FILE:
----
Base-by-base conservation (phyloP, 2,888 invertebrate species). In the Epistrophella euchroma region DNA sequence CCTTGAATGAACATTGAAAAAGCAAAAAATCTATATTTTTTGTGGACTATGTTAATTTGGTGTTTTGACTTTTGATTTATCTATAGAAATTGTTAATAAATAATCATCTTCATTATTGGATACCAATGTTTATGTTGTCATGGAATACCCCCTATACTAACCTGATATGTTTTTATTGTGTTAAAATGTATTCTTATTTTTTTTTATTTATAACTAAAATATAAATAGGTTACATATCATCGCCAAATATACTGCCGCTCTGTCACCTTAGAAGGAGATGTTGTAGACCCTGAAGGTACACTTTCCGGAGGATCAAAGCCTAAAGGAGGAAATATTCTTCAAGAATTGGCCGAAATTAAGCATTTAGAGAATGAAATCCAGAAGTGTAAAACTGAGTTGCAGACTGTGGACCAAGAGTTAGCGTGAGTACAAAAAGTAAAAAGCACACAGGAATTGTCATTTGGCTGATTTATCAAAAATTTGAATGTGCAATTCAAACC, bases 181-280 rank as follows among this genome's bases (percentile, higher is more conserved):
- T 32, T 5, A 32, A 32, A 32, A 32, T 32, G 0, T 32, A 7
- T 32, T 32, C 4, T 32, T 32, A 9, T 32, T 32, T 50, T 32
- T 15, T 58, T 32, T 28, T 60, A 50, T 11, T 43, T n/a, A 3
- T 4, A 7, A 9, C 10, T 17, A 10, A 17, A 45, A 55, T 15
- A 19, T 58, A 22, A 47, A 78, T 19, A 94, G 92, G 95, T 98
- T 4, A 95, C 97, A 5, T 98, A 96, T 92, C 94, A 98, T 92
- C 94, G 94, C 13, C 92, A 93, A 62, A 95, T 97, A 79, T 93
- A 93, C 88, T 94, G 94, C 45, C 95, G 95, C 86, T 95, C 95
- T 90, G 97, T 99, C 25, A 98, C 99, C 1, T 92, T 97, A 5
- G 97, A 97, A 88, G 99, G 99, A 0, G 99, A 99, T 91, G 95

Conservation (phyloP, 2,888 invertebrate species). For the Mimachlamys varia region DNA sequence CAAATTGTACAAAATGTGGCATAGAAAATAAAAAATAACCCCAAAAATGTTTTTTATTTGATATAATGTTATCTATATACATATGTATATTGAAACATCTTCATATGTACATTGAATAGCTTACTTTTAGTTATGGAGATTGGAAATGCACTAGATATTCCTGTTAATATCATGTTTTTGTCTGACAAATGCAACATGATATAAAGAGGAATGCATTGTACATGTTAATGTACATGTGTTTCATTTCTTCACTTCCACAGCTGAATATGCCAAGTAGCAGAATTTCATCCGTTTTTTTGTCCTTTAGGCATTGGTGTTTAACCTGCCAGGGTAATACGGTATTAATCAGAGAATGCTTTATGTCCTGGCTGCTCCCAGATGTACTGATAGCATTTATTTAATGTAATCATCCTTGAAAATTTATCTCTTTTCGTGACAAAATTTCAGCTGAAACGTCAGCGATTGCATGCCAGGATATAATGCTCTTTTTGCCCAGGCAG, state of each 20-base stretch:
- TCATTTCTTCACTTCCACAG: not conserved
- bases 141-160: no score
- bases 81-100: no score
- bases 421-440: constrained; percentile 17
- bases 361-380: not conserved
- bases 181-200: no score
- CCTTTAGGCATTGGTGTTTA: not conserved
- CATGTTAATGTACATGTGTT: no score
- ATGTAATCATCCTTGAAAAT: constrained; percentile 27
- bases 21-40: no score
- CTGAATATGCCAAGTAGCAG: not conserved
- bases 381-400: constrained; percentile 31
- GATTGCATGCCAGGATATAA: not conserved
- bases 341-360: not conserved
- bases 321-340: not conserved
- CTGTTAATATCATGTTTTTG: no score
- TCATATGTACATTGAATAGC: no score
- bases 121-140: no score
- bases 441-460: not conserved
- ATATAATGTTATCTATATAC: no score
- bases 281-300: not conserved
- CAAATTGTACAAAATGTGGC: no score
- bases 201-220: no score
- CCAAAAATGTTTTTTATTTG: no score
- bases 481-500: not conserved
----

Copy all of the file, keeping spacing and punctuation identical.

Base-by-base conservation (phyloP, 2,888 invertebrate species). In the Epistrophella euchroma region DNA sequence CCTTGAATGAACATTGAAAAAGCAAAAAATCTATATTTTTTGTGGACTATGTTAATTTGGTGTTTTGACTTTTGATTTATCTATAGAAATTGTTAATAAATAATCATCTTCATTATTGGATACCAATGTTTATGTTGTCATGGAATACCCCCTATACTAACCTGATATGTTTTTATTGTGTTAAAATGTATTCTTATTTTTTTTTATTTATAACTAAAATATAAATAGGTTACATATCATCGCCAAATATACTGCCGCTCTGTCACCTTAGAAGGAGATGTTGTAGACCCTGAAGGTACACTTTCCGGAGGATCAAAGCCTAAAGGAGGAAATATTCTTCAAGAATTGGCCGAAATTAAGCATTTAGAGAATGAAATCCAGAAGTGTAAAACTGAGTTGCAGACTGTGGACCAAGAGTTAGCGTGAGTACAAAAAGTAAAAAGCACACAGGAATTGTCATTTGGCTGATTTATCAAAAATTTGAATGTGCAATTCAAACC, bases 181-280 rank as follows among this genome's bases (percentile, higher is more conserved):
- T 32, T 5, A 32, A 32, A 32, A 32, T 32, G 0, T 32, A 7
- T 32, T 32, C 4, T 32, T 32, A 9, T 32, T 32, T 50, T 32
- T 15, T 58, T 32, T 28, T 60, A 50, T 11, T 43, T n/a, A 3
- T 4, A 7, A 9, C 10, T 17, A 10, A 17, A 45, A 55, T 15
- A 19, T 58, A 22, A 47, A 78, T 19, A 94, G 92, G 95, T 98
- T 4, A 95, C 97, A 5, T 98, A 96, T 92, C 94, A 98, T 92
- C 94, G 94, C 13, C 92, A 93, A 62, A 95, T 97, A 79, T 93
- A 93, C 88, T 94, G 94, C 45, C 95, G 95, C 86, T 95, C 95
- T 90, G 97, T 99, C 25, A 98, C 99, C 1, T 92, T 97, A 5
- G 97, A 97, A 88, G 99, G 99, A 0, G 99, A 99, T 91, G 95

Conservation (phyloP, 2,888 invertebrate species). For the Mimachlamys varia region DNA sequence CAAATTGTACAAAATGTGGCATAGAAAATAAAAAATAACCCCAAAAATGTTTTTTATTTGATATAATGTTATCTATATACATATGTATATTGAAACATCTTCATATGTACATTGAATAGCTTACTTTTAGTTATGGAGATTGGAAATGCACTAGATATTCCTGTTAATATCATGTTTTTGTCTGACAAATGCAACATGATATAAAGAGGAATGCATTGTACATGTTAATGTACATGTGTTTCATTTCTTCACTTCCACAGCTGAATATGCCAAGTAGCAGAATTTCATCCGTTTTTTTGTCCTTTAGGCATTGGTGTTTAACCTGCCAGGGTAATACGGTATTAATCAGAGAATGCTTTATGTCCTGGCTGCTCCCAGATGTACTGATAGCATTTATTTAATGTAATCATCCTTGAAAATTTATCTCTTTTCGTGACAAAATTTCAGCTGAAACGTCAGCGATTGCATGCCAGGATATAATGCTCTTTTTGCCCAGGCAG, state of each 20-base stretch:
- TCATTTCTTCACTTCCACAG: not conserved
- bases 141-160: no score
- bases 81-100: no score
- bases 421-440: constrained; percentile 17
- bases 361-380: not conserved
- bases 181-200: no score
- CCTTTAGGCATTGGTGTTTA: not conserved
- CATGTTAATGTACATGTGTT: no score
- ATGTAATCATCCTTGAAAAT: constrained; percentile 27
- bases 21-40: no score
- CTGAATATGCCAAGTAGCAG: not conserved
- bases 381-400: constrained; percentile 31
- GATTGCATGCCAGGATATAA: not conserved
- bases 341-360: not conserved
- bases 321-340: not conserved
- CTGTTAATATCATGTTTTTG: no score
- TCATATGTACATTGAATAGC: no score
- bases 121-140: no score
- bases 441-460: not conserved
- ATATAATGTTATCTATATAC: no score
- bases 281-300: not conserved
- CAAATTGTACAAAATGTGGC: no score
- bases 201-220: no score
- CCAAAAATGTTTTTTATTTG: no score
- bases 481-500: not conserved